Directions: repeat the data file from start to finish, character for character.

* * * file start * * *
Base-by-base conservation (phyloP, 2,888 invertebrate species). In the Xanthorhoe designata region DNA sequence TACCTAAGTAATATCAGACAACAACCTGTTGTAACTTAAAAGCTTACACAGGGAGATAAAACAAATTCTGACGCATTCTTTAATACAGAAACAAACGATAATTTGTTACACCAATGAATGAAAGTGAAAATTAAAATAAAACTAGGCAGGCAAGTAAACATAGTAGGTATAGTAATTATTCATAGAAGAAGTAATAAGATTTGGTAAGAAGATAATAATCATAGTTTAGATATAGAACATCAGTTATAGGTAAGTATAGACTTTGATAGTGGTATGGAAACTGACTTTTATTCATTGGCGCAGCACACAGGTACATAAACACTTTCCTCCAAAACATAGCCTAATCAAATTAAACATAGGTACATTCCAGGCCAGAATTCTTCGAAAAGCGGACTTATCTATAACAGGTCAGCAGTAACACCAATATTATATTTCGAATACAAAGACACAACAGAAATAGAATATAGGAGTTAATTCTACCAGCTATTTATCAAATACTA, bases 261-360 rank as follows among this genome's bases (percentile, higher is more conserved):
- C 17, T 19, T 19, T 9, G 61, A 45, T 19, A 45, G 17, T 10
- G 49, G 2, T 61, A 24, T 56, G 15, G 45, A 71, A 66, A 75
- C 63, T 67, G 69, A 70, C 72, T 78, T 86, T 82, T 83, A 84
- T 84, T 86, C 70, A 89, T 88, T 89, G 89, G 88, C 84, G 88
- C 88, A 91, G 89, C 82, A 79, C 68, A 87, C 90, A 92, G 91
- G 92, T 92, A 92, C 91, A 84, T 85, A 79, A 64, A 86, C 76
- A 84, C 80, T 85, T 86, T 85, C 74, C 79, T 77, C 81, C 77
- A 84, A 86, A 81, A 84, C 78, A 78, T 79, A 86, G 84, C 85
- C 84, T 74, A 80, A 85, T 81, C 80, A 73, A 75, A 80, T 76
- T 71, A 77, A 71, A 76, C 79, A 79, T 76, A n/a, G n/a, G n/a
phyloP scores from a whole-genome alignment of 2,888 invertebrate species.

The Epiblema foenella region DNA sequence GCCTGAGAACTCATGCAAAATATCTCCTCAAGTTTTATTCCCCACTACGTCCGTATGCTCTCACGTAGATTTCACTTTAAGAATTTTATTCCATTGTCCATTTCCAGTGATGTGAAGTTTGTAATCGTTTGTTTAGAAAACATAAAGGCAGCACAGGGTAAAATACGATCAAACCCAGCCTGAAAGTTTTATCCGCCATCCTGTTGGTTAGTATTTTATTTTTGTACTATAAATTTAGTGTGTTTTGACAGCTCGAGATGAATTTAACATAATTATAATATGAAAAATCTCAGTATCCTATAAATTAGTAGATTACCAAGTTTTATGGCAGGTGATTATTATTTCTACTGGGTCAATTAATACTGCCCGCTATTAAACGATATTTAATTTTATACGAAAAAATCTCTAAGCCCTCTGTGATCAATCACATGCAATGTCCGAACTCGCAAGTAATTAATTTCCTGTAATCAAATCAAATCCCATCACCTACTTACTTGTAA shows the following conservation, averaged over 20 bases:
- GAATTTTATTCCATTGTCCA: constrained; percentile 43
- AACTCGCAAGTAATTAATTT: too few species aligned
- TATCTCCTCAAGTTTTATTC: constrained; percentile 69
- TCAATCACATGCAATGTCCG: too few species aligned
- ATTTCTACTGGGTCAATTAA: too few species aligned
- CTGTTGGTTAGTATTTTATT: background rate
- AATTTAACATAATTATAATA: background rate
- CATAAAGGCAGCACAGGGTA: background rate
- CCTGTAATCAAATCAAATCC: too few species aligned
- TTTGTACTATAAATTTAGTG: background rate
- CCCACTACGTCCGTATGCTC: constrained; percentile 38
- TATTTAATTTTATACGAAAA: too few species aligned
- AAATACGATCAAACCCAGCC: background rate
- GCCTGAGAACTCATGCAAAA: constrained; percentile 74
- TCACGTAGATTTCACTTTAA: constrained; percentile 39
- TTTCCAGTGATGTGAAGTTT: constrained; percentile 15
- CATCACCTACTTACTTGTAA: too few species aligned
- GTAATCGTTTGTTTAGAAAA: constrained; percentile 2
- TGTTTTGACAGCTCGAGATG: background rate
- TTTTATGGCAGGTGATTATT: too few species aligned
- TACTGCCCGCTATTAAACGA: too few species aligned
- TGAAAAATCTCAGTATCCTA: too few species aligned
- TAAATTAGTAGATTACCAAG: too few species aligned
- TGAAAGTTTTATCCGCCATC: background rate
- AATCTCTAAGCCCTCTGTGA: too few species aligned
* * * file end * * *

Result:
Base-by-base conservation (phyloP, 2,888 invertebrate species). In the Xanthorhoe designata region DNA sequence TACCTAAGTAATATCAGACAACAACCTGTTGTAACTTAAAAGCTTACACAGGGAGATAAAACAAATTCTGACGCATTCTTTAATACAGAAACAAACGATAATTTGTTACACCAATGAATGAAAGTGAAAATTAAAATAAAACTAGGCAGGCAAGTAAACATAGTAGGTATAGTAATTATTCATAGAAGAAGTAATAAGATTTGGTAAGAAGATAATAATCATAGTTTAGATATAGAACATCAGTTATAGGTAAGTATAGACTTTGATAGTGGTATGGAAACTGACTTTTATTCATTGGCGCAGCACACAGGTACATAAACACTTTCCTCCAAAACATAGCCTAATCAAATTAAACATAGGTACATTCCAGGCCAGAATTCTTCGAAAAGCGGACTTATCTATAACAGGTCAGCAGTAACACCAATATTATATTTCGAATACAAAGACACAACAGAAATAGAATATAGGAGTTAATTCTACCAGCTATTTATCAAATACTA, bases 261-360 rank as follows among this genome's bases (percentile, higher is more conserved):
- C 17, T 19, T 19, T 9, G 61, A 45, T 19, A 45, G 17, T 10
- G 49, G 2, T 61, A 24, T 56, G 15, G 45, A 71, A 66, A 75
- C 63, T 67, G 69, A 70, C 72, T 78, T 86, T 82, T 83, A 84
- T 84, T 86, C 70, A 89, T 88, T 89, G 89, G 88, C 84, G 88
- C 88, A 91, G 89, C 82, A 79, C 68, A 87, C 90, A 92, G 91
- G 92, T 92, A 92, C 91, A 84, T 85, A 79, A 64, A 86, C 76
- A 84, C 80, T 85, T 86, T 85, C 74, C 79, T 77, C 81, C 77
- A 84, A 86, A 81, A 84, C 78, A 78, T 79, A 86, G 84, C 85
- C 84, T 74, A 80, A 85, T 81, C 80, A 73, A 75, A 80, T 76
- T 71, A 77, A 71, A 76, C 79, A 79, T 76, A n/a, G n/a, G n/a
phyloP scores from a whole-genome alignment of 2,888 invertebrate species.

The Epiblema foenella region DNA sequence GCCTGAGAACTCATGCAAAATATCTCCTCAAGTTTTATTCCCCACTACGTCCGTATGCTCTCACGTAGATTTCACTTTAAGAATTTTATTCCATTGTCCATTTCCAGTGATGTGAAGTTTGTAATCGTTTGTTTAGAAAACATAAAGGCAGCACAGGGTAAAATACGATCAAACCCAGCCTGAAAGTTTTATCCGCCATCCTGTTGGTTAGTATTTTATTTTTGTACTATAAATTTAGTGTGTTTTGACAGCTCGAGATGAATTTAACATAATTATAATATGAAAAATCTCAGTATCCTATAAATTAGTAGATTACCAAGTTTTATGGCAGGTGATTATTATTTCTACTGGGTCAATTAATACTGCCCGCTATTAAACGATATTTAATTTTATACGAAAAAATCTCTAAGCCCTCTGTGATCAATCACATGCAATGTCCGAACTCGCAAGTAATTAATTTCCTGTAATCAAATCAAATCCCATCACCTACTTACTTGTAA shows the following conservation, averaged over 20 bases:
- GAATTTTATTCCATTGTCCA: constrained; percentile 43
- AACTCGCAAGTAATTAATTT: too few species aligned
- TATCTCCTCAAGTTTTATTC: constrained; percentile 69
- TCAATCACATGCAATGTCCG: too few species aligned
- ATTTCTACTGGGTCAATTAA: too few species aligned
- CTGTTGGTTAGTATTTTATT: background rate
- AATTTAACATAATTATAATA: background rate
- CATAAAGGCAGCACAGGGTA: background rate
- CCTGTAATCAAATCAAATCC: too few species aligned
- TTTGTACTATAAATTTAGTG: background rate
- CCCACTACGTCCGTATGCTC: constrained; percentile 38
- TATTTAATTTTATACGAAAA: too few species aligned
- AAATACGATCAAACCCAGCC: background rate
- GCCTGAGAACTCATGCAAAA: constrained; percentile 74
- TCACGTAGATTTCACTTTAA: constrained; percentile 39
- TTTCCAGTGATGTGAAGTTT: constrained; percentile 15
- CATCACCTACTTACTTGTAA: too few species aligned
- GTAATCGTTTGTTTAGAAAA: constrained; percentile 2
- TGTTTTGACAGCTCGAGATG: background rate
- TTTTATGGCAGGTGATTATT: too few species aligned
- TACTGCCCGCTATTAAACGA: too few species aligned
- TGAAAAATCTCAGTATCCTA: too few species aligned
- TAAATTAGTAGATTACCAAG: too few species aligned
- TGAAAGTTTTATCCGCCATC: background rate
- AATCTCTAAGCCCTCTGTGA: too few species aligned